Apple released security updates last week for OS X, iOS, Safari and OS X Server, which take care of over 100 vulnerabilities, including the local privilege escalation Zero Day.
OS X Yosemite 10.10.5 addresses a total of 135 security holes, according to an advisory published by Apple. The list includes issues affecting components such as Apache, Bluetooth, bootp, Data Detectors Engine, the date/time preferences pane, the Dictionary app, DiskImages, FontParser, groff, ImageIO, the kernel, QuickTime, sudo, Python, PostgreSQL, and various libraries.
Apple also went to fix the local privilege escalation vulnerability (CVE-2015-3760) reported privately to the company a few months ago by the researcher known as “beist.” The Zero Day ended up disclosed publicly in July by German researcher Stefan Esser. The company said the flaw is a path validation issue in the dynamic linker dyld.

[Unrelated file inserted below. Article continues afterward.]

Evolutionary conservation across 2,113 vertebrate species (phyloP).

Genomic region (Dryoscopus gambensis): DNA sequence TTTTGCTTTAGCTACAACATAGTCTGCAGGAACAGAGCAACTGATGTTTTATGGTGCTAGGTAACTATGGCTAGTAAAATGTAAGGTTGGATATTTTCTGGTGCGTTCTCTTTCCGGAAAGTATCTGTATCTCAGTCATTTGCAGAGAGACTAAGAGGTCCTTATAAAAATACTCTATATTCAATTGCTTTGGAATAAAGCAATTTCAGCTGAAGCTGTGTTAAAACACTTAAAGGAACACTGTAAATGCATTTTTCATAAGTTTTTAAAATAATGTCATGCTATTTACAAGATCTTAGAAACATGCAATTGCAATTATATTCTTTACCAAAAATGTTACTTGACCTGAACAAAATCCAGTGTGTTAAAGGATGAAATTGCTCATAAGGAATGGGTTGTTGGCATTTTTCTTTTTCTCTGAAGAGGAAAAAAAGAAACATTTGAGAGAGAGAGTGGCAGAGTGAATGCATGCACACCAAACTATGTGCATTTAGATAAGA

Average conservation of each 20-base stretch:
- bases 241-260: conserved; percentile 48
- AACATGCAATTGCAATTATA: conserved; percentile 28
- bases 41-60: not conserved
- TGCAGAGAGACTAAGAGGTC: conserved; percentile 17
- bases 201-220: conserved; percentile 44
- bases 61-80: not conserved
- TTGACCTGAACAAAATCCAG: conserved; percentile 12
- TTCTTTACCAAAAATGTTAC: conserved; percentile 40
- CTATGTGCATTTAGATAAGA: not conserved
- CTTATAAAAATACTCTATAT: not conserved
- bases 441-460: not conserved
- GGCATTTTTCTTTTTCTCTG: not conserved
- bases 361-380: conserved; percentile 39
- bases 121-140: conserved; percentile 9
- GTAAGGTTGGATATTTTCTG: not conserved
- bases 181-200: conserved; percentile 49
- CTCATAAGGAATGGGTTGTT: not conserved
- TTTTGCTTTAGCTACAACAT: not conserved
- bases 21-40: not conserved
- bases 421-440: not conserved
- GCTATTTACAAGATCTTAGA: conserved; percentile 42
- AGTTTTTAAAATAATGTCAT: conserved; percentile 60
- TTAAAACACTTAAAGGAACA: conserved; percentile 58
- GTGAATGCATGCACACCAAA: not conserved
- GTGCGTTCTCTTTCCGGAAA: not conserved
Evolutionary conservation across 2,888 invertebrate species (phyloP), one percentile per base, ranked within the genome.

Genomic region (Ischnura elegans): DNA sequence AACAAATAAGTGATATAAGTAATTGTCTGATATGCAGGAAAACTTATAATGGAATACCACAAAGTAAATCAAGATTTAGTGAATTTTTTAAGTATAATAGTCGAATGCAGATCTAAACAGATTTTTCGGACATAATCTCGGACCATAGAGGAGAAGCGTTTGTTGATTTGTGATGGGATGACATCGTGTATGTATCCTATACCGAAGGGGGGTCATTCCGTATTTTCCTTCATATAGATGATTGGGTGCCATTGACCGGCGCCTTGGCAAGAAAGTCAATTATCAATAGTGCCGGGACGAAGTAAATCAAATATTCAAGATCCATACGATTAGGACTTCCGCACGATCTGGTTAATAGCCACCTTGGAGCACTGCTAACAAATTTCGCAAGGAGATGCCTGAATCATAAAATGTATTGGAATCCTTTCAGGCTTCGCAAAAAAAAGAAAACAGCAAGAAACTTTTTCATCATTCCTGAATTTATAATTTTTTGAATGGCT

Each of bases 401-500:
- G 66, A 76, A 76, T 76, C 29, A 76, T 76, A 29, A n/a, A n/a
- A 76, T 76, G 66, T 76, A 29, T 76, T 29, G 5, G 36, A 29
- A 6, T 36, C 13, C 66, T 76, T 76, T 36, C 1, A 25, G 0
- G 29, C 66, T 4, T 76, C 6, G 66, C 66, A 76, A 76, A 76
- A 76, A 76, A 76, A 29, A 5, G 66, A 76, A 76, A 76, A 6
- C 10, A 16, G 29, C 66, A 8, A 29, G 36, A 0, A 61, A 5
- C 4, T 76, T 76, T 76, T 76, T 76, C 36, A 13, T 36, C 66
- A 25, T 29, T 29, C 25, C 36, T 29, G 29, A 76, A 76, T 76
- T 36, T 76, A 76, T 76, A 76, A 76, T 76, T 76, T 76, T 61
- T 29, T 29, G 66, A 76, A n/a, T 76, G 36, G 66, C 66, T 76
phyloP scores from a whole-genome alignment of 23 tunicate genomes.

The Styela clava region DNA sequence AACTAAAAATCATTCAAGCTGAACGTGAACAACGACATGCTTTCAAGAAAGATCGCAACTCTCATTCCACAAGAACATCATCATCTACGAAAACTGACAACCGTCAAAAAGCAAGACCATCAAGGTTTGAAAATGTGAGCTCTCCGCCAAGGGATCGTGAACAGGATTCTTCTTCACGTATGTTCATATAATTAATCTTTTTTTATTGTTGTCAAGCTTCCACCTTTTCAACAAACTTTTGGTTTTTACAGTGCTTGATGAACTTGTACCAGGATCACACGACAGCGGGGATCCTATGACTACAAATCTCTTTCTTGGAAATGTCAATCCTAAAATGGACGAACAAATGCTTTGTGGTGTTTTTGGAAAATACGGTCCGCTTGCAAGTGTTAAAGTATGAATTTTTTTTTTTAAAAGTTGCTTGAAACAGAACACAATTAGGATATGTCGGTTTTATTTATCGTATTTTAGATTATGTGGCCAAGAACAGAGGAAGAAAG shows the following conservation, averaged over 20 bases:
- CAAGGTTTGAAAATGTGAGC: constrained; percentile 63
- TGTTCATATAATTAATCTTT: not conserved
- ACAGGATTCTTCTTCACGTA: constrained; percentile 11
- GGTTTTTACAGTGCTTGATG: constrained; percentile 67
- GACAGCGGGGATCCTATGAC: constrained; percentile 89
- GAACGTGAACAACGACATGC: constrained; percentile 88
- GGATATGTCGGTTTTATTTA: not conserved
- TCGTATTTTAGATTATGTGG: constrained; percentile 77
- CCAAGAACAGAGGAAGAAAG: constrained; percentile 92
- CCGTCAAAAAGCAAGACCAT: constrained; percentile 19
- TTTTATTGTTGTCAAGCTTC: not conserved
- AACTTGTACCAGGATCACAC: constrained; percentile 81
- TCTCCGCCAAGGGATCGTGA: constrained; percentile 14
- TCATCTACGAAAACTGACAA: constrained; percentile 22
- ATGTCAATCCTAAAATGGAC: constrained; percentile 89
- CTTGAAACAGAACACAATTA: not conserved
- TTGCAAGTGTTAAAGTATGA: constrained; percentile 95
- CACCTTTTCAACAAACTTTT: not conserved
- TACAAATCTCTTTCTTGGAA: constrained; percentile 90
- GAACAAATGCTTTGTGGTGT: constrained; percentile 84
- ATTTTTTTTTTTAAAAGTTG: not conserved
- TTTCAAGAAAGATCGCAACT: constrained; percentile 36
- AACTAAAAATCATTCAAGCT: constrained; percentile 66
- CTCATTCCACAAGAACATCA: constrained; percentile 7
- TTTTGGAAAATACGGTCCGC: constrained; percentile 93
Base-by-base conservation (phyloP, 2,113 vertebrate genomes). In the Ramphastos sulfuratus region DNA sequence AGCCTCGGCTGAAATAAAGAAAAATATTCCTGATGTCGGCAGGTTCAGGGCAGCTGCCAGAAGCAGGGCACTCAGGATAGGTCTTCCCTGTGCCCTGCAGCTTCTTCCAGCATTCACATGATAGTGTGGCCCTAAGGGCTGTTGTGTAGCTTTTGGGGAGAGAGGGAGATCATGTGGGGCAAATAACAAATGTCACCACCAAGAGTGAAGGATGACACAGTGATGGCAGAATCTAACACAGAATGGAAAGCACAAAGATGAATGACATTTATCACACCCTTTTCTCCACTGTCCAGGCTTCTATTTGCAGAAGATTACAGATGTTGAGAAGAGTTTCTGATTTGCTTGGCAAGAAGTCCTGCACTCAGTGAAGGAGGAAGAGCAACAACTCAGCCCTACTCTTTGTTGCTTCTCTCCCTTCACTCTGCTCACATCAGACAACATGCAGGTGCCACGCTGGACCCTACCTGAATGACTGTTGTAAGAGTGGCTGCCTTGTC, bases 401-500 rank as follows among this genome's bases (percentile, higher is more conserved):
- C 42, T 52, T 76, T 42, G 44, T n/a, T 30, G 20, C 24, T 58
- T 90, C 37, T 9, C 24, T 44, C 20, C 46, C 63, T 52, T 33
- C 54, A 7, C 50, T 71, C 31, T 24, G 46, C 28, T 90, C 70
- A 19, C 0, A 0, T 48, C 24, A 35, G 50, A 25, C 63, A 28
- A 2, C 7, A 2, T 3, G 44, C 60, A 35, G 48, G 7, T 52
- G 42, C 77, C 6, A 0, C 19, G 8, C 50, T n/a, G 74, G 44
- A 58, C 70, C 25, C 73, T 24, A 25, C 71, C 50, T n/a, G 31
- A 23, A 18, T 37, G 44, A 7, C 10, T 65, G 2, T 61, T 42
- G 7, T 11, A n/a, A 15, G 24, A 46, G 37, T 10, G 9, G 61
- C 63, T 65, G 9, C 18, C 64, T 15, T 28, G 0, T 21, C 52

The flaw, related to the DYLD_PRINT_TO_FILE environment variable, has been undergoing exploitation.
Apple fixed the vulnerability in the upcoming OS X 10.11, also known as El Capitan, but not in current releases. The advisory said the patch available for OS X Yosemite v10.10 to v10.10.4 addresses the bug through “improved environment sanitization.”
Apple also patched 71 vulnerabilities in iOS, including ones leveraged for jailbreaks. The security bugs fixed by iOS 8.4.1 affect various components, including Air Traffic, Backup, bootp, code signing, the kernel, ImageIO, Safari, and WebKit.
Some of the flaws addressed with the release of iOS 8.4.1 are the same as those patched in OS X.
Twenty-six WebKit-related vulnerabilities have also been patched with the release of Safari 8.0.8, 7.1.8, and 6.2.8.
Apple also updated OS X Server. Version 4.1.5 released to address the denial-of-service (DoS) vulnerability affecting the BIND DNS software.